It's your support that makes the difference.
We drive change in Europe.
With Cameron due to meet two of the EU’s Presidents today – the Commission’s Jean-Claude Juncker and the Parliament’s Martin Schulz – and a third on Sunday – the Council’s Donald Tusk – attention has turned back to the UK’s demands on migration and access to welfare and an ‘emergency brake’. So where do we stand?
29 January 2016
It is expected that a draft text outlining a potential UK-EU deal will be circulated early next week – however it is clear that there are still issues where there is some distance between the two sides, particularly with regard to migration and access to welfare. There appears to be three options under discussion:
Firstly, the ‘emergency brake’. The idea of an emergency brake has come back to the fore in recent days, with reports that EU officials have suggested an emergency brake that could be used to deny access to welfare for four years (on a temporary basis) if pressure on public services (social and welfare systems) is seen to be too high. It should be noted that this is different to an earlier idea of an emergency brake that could impose a cap on the numbers of people arriving or working.
It appears that this is a proposal being pushed forcefully by the European Commission rather than the UK and, despite David Cameron cautiously welcoming it as “encouraging” that the Commission are “coming forward with ideas” (what else could he really say having asked for proposals), he also said such proposals “are not yet strong enough”. It is also worth noting that, as Leave.EU have already pointed out, in 2014 Cameron described the emergency brake as an “arcane mechanism in the EU that would be triggered by the EU Commission and not by us”, so I think the Government recognises that it is far from ideal. As we’ve noted in the past, there are many questions about how such a brake with regard to migration would work in practice, chief of which are who decides on its use and when it would be triggered.
Any brake that requires the approval of the Commission or even other member states – which reportedly is the proposal under the current plan – is likely to be vulnerable to attacks from Leave campaigners that it would be inadequate. A break solely in the hands of the UK Government (with some EU power to appeal or police against its misuse) could be more attractive.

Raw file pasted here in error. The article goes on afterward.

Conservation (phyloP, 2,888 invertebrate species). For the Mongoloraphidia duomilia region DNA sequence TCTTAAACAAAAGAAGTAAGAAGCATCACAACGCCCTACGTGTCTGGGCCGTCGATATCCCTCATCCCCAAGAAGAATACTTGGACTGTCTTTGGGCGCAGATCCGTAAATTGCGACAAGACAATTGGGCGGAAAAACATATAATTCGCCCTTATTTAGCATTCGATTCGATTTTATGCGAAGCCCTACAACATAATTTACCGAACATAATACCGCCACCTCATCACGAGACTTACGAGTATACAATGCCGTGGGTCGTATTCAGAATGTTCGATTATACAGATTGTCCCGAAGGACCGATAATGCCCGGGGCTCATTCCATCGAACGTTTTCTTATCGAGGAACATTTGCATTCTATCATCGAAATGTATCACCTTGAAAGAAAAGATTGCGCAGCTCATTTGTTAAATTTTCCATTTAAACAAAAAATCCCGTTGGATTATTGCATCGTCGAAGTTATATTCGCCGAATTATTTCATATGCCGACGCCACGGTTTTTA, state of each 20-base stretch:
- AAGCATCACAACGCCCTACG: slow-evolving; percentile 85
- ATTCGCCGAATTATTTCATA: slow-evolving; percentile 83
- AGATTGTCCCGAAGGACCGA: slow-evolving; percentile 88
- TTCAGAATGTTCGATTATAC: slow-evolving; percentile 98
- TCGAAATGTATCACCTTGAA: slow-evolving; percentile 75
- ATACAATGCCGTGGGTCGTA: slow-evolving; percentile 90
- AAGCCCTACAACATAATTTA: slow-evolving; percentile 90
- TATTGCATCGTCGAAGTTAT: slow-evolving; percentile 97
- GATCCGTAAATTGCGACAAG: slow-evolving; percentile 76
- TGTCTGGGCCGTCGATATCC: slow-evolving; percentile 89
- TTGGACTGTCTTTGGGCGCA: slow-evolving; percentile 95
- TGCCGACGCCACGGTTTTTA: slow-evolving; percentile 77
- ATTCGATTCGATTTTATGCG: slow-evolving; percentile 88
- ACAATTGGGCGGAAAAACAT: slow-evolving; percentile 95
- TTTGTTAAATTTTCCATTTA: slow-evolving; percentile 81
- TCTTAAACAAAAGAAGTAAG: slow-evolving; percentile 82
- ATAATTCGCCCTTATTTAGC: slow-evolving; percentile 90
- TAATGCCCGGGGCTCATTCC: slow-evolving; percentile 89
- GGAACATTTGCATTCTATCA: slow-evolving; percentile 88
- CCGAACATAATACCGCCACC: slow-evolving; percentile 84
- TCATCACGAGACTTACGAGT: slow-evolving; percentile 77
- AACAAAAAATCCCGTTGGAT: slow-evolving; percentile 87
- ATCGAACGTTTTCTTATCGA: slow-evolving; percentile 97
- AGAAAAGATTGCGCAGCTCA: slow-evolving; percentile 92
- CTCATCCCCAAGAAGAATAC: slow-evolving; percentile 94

In addition, what is an ‘emergency’? Given that it is current pressures that have given rise to the public demand for action, any brake would need to be in play immediately and an ‘emergency’ declared right away.
Furthermore, it is not obvious why other member states would be particularly keen on this proposal. It would be open to all EU states and could create a running sore on free movement and benefits in a number of different states. Polish Foreign Minister Witold Waszczykowski has already poured cold water on the plan saying, “[Poland] will not accept a mechanism that denies social benefits to Poles living in the European Union.”
It’s not clear whether by pushing this the Commission is trying to bounce the UK into the emergency brake or whether it is about expectations management. Either way, while we don’t have full details yet, it’s difficult to see this proposal playing particularly well with voters or the media if it is the centrepiece of the deal on migration.
The second idea is to tighten the definition of a worker under EU free movement rules. This was reportedly an idea tabled by Germany, which would establish that to be defined as a ‘worker’ you would need to be earning over a certain income threshold. This would mean EU workers earning below this threshold would be barred from claiming welfare. This would be another means of achieving the same ends as the four-year restriction on benefits, since it would effectively mean ensuring that EU workers’ incomes would not be topped up with welfare if their employment did not make them self-sufficient. The key to this though is what threshold is set and, reportedly, the UK found the threshold set by Germany to be too low to be acceptable.
This could be achieved by changing EU rules and regulations on free movement and as such may even be achievable via secondary legislation, though that is far from certain. It is also unclear whether this could also impact domestic workers. It is unlikely to fly if it does, but the assumption seems to be that they would only apply to migrant workers rather than domestic ones. This seems to be the UK’s favoured option at the moment, at least in terms of alternatives to its original proposal as it is a neat – and potentially less politicised – way of achieving the same ends.
Thirdly, a residency based eligibility test. This idea appears to be losing steam but has been suggested as a way of implementing a four-year restriction on benefits by applying residency criteria rather than nationality criteria. This could prove more acceptable to EU partners since it would not directly discriminate but indirectly discriminate.
At this stage, with such proximity to the February summit, it is difficult to know which reports to believe and all the options have legal hurdles to overcome. There is likely to be much misinformation but this only highlights that in this area – and potentially in some others – there remains much to do to get a deal in just two weeks’ time.